MOSCOW -- Thousands of Russia-linked social media accounts have launched a co-ordinated effort to spread conspiracy theories about the new coronavirus just as fears of a global pandemic deepened Monday (February 24) with a growing number of deaths in Iran and the worsening of other outbreaks across Asia, the Middle East and Europe.
The disinformation campaign promotes unfounded conspiracy theories that the United States is behind the COVID-19 outbreak, in an apparent bid to damage the US image around the world by seizing on health concerns.
False personae are being used on Twitter, Facebook and Instagram to advance Russian talking points in multiple languages, US officials tasked with combating Russian disinformation told AFP.
"Russia's intent is to sow discord and undermine US institutions and alliances from within, including through covert and coercive malign influence campaigns," said acting Assistant Secretary of State for Europe and Eurasia Philip Reeker.
"By spreading disinformation about coronavirus, Russian malign actors are once again choosing to threaten public safety by distracting from the global health response," he said.
The claims that have been circulating online in recent weeks include allegations that the virus is a US effort to "wage economic war on China", that it is a biological weapon manufactured by the US Central Intelligence Agency or part of a Western-led effort "to push anti-China messages".
The disinformation campaign was identified by US monitors in mid-January after Chinese officials announced a third death from the new coronavirus in Wuhan, the epicentre of the outbreak.
The official death toll in China -- where the virus emerged late last year -- is at almost 2,600.
But the spread of the virus in other parts of the world has accelerated over the past week, with Iran, South Korea and Italy emerging as the worst new hot spots.
Afghanistan, Bahrain and Kuwait also announced on Monday their first cases of the virus, bringing the total number of countries with infections above 30.
Same accounts previously posted about Ukraine, Syria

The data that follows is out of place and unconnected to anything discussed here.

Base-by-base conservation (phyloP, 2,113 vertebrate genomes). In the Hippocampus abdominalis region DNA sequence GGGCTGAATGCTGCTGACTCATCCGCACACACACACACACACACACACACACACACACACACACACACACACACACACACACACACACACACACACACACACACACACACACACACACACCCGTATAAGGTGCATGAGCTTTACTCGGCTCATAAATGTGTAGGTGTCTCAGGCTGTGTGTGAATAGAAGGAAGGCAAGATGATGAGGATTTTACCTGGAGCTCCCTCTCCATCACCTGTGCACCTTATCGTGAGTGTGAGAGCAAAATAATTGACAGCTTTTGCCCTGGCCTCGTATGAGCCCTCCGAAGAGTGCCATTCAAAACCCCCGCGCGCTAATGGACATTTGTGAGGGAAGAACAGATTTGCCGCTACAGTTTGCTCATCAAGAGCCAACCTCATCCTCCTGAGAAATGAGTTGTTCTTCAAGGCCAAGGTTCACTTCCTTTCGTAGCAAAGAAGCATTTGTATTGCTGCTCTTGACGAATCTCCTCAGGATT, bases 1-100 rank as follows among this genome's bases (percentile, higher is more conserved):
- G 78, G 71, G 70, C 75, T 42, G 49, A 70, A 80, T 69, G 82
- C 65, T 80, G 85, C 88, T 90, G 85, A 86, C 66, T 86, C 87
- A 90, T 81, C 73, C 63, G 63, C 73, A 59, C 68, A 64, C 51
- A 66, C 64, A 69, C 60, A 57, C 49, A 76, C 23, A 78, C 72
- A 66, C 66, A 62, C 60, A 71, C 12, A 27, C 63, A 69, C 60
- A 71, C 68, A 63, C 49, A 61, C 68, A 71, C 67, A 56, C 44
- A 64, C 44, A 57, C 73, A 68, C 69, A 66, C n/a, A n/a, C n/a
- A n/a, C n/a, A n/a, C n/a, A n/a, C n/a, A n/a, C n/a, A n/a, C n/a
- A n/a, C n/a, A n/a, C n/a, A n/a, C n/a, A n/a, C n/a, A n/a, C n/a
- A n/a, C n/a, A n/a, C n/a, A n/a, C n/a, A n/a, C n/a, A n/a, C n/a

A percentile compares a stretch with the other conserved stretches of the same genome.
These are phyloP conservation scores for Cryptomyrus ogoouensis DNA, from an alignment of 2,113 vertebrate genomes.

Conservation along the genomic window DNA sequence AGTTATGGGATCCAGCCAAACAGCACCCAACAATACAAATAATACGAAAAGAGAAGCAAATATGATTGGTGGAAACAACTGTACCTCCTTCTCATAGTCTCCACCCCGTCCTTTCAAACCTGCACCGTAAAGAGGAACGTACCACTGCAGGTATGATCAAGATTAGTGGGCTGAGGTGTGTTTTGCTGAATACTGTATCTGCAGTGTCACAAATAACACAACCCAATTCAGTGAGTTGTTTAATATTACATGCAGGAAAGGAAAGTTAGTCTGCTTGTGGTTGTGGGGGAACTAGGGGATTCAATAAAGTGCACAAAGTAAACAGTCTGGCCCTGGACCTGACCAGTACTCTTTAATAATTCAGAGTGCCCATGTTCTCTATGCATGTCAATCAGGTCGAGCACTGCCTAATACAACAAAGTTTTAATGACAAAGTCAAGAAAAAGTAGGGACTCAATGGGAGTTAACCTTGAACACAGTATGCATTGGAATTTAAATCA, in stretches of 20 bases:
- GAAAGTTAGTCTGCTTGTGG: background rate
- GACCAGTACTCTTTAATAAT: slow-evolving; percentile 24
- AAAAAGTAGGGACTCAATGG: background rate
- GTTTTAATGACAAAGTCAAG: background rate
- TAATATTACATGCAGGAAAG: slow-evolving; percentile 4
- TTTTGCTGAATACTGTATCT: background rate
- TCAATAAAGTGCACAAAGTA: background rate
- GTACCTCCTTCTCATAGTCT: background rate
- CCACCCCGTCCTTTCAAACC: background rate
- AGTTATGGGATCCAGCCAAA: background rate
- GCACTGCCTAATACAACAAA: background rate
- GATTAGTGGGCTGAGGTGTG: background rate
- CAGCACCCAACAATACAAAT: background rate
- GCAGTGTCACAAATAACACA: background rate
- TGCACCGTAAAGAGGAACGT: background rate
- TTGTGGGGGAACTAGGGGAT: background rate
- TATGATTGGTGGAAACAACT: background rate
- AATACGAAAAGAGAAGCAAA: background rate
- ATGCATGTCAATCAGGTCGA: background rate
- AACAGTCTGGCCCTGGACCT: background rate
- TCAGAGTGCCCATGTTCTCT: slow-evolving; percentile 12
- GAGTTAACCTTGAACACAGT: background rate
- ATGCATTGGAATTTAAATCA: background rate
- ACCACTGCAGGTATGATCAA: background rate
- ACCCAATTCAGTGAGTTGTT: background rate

Disinformation and false theories about the novel coronavirus are considered a serious threat.
Several thousand online accounts -- previously identified for airing Russian-backed messages on major events such as the war in Syria, the Yellow Vest protests in France and Chile's mass demonstrations -- are posting "almost near identical" messages about the epidemic, according to a report prepared for the State Department's Global Engagement Centre and seen by AFP.
The accounts, run by humans rather than by bots, post at similar times in English, Spanish, Italian, German and French and can be linked back to Russian proxies or carry messages similar to stories from Russian-backed outlets such as RT and Sputnik, it said.
Russian state-funded media started pushing anti-Western messages about the cause of the virus on January 20, with operators of the social media accounts beginning to post globally the following day, US officials said.
"In this case, we were able to see their full disinformation ecosystem in effect, including state TV, proxy websites and thousands of false social media personas all pushing the same themes," said Special Envoy Lea Gabrielle, head of the Global Engagement Centre, which is tasked with tracking and exposing propaganda and disinformation.
During many past news events, the accounts would post actively for up to 72 hours. But messages about the new coronavirus have been uploaded every day over the past month -- a sign, US officials said, of Russia's investment in a story unlikely to disappear soon from the headlines.
"In the Russian doctrine of information confrontation, this is classic," said another official from the Global Engagement Centre.
Earlier in February, Facebook said it purged dozens of accounts linked to Russian military intelligence in the latest effort to root out manipulation and disinformation on the social network.
The Russia-based network, which included 78 Facebook accounts and four on Instagram, focused mainly on Ukraine and neighbouring countries and posted content about the conflict in Syria, ethnic tensions in Crimea and the downing of a Malaysian airliner in Ukraine in 2014.
Those accounts reused messages from the St. Petersburg-based Internet Research Agency (IRA), which targeted US audiences in the 2016 presidential election.
Russia deepening the crisis
The latest Russian disinformation campaign is making it harder to respond to the epidemic, with the public becoming suspicious of the Western response, according to Washington.
If countries do not quickly mobilise against the virus, "this outbreak could go in any direction", World Health Organisation chief Tedros Adhanom Ghebreyesus has warned.
Russian operatives appeared to have been given "carte blanche" to spread disinformation, said an unidentified US State Department official.
"Whether or not a particular theme is being directed at the highest levels doesn't matter. It's the fact that they have freelance ability to operate in this space to do whatever damage they can, which could have seismic implications," said the official.